Schools in the areas hardest hit by a new funding formula are likely to lose the safety net offered by a national budget protection scheme, it has emerged.
A consultation published this week reveals that the Department for Education is considering letting local authorities in areas where schools will lose money under the new formula introduce a “local minimum funding guarantee”.
This would “allow greater losses [for schools]” than permitted by the government’s nationally set minimum level, it says. Heads have reacted with dismay to the news.
Simon Elliott, headteacher of Forest Gate Community School, a secondary in Newham, east London – which is expected to be one of the hardest hit areas – said: “It would be very difficult to manage the losses if the minimum funding guarantee did [fall].”
Mr Elliott said cuts of more than 2 per cent would have a “drastic” effect on his school.
The current national minimum funding guarantee means that schools will not see annual cuts of more than 1.5 per cent per pupil. It is not yet clear what the figure will be once the formula is introduced. But for some areas, that could now be irrelevant.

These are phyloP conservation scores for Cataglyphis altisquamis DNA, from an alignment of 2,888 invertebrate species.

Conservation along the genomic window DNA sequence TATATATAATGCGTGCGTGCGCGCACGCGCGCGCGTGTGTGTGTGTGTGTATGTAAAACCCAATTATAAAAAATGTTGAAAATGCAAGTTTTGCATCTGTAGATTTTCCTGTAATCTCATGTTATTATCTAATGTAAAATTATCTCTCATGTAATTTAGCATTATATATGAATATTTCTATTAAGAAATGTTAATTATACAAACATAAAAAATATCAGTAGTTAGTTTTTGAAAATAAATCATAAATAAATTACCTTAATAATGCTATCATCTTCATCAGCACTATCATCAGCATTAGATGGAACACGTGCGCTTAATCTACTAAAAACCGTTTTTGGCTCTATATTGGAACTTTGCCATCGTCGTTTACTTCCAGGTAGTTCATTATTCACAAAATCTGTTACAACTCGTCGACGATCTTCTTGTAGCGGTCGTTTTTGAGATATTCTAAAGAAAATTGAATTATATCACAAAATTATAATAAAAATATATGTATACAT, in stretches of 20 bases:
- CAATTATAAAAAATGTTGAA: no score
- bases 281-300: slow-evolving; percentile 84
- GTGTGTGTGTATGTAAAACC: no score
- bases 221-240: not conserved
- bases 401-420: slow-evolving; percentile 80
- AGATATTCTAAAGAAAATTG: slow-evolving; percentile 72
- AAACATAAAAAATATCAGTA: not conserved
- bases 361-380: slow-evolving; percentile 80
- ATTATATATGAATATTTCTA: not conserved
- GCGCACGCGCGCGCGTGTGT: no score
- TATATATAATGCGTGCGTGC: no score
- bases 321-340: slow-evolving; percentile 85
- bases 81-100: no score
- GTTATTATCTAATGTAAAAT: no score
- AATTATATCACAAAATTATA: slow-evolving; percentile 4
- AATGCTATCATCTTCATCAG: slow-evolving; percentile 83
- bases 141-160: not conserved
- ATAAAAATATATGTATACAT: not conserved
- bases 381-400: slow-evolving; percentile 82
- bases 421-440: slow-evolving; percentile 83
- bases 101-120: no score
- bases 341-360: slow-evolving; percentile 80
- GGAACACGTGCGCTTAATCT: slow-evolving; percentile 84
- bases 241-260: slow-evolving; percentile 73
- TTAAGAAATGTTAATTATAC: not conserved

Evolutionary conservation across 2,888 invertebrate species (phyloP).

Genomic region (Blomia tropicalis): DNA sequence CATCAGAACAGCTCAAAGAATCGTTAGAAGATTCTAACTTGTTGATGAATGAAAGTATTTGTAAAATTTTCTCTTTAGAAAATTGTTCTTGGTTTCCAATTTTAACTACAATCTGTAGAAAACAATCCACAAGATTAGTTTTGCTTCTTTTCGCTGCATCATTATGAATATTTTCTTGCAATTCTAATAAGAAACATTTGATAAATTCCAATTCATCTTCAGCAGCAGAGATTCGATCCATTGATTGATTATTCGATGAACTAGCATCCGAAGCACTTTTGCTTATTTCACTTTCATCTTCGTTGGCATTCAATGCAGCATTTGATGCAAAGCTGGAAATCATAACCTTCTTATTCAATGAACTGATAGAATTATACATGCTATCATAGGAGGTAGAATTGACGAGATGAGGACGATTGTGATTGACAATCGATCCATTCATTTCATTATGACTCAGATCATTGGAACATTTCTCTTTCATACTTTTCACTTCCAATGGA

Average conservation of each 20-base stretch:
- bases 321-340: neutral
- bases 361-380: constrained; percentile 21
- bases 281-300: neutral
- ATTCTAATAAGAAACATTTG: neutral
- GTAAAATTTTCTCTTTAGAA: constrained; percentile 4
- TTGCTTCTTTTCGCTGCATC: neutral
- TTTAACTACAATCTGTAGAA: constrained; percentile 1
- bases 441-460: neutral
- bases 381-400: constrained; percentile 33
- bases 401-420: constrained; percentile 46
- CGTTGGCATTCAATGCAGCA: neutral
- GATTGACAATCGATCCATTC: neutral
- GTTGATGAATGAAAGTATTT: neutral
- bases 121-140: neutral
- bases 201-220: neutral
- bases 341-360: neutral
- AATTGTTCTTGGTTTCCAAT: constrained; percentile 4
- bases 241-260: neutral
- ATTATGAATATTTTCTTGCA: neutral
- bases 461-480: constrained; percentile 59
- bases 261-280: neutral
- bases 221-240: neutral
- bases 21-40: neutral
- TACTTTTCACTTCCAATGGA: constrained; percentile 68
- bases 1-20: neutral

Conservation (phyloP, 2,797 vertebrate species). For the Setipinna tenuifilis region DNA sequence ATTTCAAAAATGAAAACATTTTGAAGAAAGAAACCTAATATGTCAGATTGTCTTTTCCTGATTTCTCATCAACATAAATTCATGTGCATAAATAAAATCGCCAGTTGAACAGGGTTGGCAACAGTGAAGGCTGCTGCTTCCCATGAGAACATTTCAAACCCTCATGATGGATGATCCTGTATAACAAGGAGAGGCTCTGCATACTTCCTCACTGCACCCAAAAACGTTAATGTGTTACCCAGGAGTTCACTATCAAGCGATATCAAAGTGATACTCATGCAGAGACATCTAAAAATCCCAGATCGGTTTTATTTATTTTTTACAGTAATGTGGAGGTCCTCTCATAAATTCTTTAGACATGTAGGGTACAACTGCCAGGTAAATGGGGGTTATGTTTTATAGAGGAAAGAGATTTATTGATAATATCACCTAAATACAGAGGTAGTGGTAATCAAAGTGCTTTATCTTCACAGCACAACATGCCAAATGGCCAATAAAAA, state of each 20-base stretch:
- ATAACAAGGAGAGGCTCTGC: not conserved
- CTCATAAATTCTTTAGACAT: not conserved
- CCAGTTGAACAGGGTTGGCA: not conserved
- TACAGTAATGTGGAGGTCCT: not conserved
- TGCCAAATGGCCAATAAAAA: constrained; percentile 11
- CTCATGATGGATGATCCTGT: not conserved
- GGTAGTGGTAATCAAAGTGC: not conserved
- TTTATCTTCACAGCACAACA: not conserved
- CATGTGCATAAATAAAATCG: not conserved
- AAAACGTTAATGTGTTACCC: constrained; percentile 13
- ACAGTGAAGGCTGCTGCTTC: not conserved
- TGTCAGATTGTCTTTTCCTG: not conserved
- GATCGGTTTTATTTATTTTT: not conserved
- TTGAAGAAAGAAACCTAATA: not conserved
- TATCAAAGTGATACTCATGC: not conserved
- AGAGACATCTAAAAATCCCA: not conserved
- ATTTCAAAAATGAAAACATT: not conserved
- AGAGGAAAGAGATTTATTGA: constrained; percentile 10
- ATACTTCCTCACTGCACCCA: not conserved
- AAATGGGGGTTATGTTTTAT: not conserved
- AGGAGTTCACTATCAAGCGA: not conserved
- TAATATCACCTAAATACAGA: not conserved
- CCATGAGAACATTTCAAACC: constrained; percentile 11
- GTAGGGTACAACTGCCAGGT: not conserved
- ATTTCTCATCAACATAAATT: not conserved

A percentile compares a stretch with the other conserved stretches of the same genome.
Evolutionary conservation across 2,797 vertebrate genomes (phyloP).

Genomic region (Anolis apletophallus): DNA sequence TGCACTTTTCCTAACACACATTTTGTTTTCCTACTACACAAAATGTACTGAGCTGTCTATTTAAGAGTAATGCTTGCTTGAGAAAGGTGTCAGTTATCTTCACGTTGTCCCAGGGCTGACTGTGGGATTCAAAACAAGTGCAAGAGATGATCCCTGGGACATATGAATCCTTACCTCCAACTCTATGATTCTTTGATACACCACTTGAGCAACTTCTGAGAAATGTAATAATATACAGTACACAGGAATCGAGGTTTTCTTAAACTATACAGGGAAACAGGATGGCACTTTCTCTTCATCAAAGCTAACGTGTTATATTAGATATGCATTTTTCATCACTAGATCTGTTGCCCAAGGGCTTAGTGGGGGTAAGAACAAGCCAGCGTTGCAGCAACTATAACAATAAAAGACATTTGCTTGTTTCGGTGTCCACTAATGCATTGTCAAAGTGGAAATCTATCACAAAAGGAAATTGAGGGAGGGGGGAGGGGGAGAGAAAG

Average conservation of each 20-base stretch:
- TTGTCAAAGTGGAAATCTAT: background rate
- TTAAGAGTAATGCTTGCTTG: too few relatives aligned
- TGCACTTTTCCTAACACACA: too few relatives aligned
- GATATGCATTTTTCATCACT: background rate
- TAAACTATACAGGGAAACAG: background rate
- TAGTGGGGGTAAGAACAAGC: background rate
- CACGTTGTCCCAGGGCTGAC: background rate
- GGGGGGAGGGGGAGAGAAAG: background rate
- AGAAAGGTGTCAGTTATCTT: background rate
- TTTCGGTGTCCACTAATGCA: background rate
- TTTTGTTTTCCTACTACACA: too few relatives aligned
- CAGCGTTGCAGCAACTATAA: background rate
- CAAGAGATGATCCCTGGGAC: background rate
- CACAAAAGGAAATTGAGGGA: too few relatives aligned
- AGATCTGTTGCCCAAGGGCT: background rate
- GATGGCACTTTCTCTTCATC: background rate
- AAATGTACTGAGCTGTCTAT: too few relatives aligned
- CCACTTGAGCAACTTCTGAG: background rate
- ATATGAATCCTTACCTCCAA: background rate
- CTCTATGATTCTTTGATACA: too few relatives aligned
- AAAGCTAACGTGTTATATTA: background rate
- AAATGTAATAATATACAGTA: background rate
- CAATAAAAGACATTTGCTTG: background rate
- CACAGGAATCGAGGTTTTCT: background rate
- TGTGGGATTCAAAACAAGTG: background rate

The DfE document says that lower local funding guarantees could be necessary in 2017-18 as some local authorities would have “very little room for manoeuvre” if they had to meet a nationally set level.
The changes would have to be agreed by local schools forums, and the department would limit the amount by which councils could cut the minimum funding guarantee, the report says.
See this week’s TES for tips on how to balance your budget and for a headteacher’s account of how their school is losing the battle with funding cuts
This is an edited version of an article in the 11 March edition of TES. Subscribers can view the full article here. This week’s TES magazine is available in all good newsagents. To download the digital edition, Android users can click here and iOS users can click here